NOTE: Bloomberg Second Measure launched a new and exclusive transaction dataset in July 2022. Our data continues to be broadly representative of U.S. consumers. As a result of this panel change, however, we recommend using only the latest posts in assessing metrics, and do not support referring to historical blog posts to infer period-over-period comparisons.
Amazon’s first big move at Whole Foods was to lower prices on grocery staples, which risked a drop in revenue if shoppers chose to pocket the savings. Instead, the gamble paid off. Throughout the first week, customers still spent similarly high amounts, and the discounts increased new traffic.
Transaction data shows that August 28 outpaced customer counts from the prior Monday by 20 percent. Sales were also 20 percent higher than the previous Monday.
Despite lower prices, average weekly transaction amounts at Whole Foods were stable in the weeks before and after the Amazon takeover: between $46 and $49. Average purchase values in this time period also trend similarly to values from the corresponding weeks in 2016, a good sign for the high-end grocer. So how are transaction totals unaffected by bargain bananas? It stands to reason that shoppers are either buying mostly full-price items or simply buying more.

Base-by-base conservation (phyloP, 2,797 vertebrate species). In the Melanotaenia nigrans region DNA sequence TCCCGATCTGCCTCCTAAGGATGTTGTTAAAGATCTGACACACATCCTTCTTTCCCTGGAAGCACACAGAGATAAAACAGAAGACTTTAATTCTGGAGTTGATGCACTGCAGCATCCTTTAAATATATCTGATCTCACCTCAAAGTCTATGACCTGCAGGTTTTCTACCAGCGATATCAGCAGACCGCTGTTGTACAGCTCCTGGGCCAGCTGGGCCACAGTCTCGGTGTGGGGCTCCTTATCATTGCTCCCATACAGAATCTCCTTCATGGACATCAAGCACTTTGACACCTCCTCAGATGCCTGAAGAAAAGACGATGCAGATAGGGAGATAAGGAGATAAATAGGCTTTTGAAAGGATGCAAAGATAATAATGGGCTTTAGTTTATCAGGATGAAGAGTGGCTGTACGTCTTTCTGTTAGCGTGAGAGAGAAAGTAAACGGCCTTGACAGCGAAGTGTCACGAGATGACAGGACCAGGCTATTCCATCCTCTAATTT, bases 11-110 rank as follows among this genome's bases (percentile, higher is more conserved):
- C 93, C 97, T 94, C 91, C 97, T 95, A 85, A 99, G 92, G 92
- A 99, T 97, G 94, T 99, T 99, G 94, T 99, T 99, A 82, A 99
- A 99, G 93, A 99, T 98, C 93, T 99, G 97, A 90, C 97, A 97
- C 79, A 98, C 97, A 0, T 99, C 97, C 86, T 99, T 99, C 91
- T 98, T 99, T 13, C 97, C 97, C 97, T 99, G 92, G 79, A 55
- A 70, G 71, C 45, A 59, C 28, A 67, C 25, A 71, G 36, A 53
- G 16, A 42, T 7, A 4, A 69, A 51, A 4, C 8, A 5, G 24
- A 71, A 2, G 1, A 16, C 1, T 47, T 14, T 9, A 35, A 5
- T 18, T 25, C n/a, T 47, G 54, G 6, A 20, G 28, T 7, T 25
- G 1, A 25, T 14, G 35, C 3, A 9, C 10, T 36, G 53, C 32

As one might expect, the discounts also brought new customers to Whole Foods. The week prices were cut, Whole Foods attracted 23 percent more new shoppers than in the previous week.
In fact, the week of August 28 drew more new customers than any prior week this year. There may be similar spikes in new customers as Amazon continues to make changes at Whole Foods in the coming months—like the planned in-store rewards program for Prime members.
Get in touch and request a demo to follow how future changes at Whole Foods will influence spending and traffic.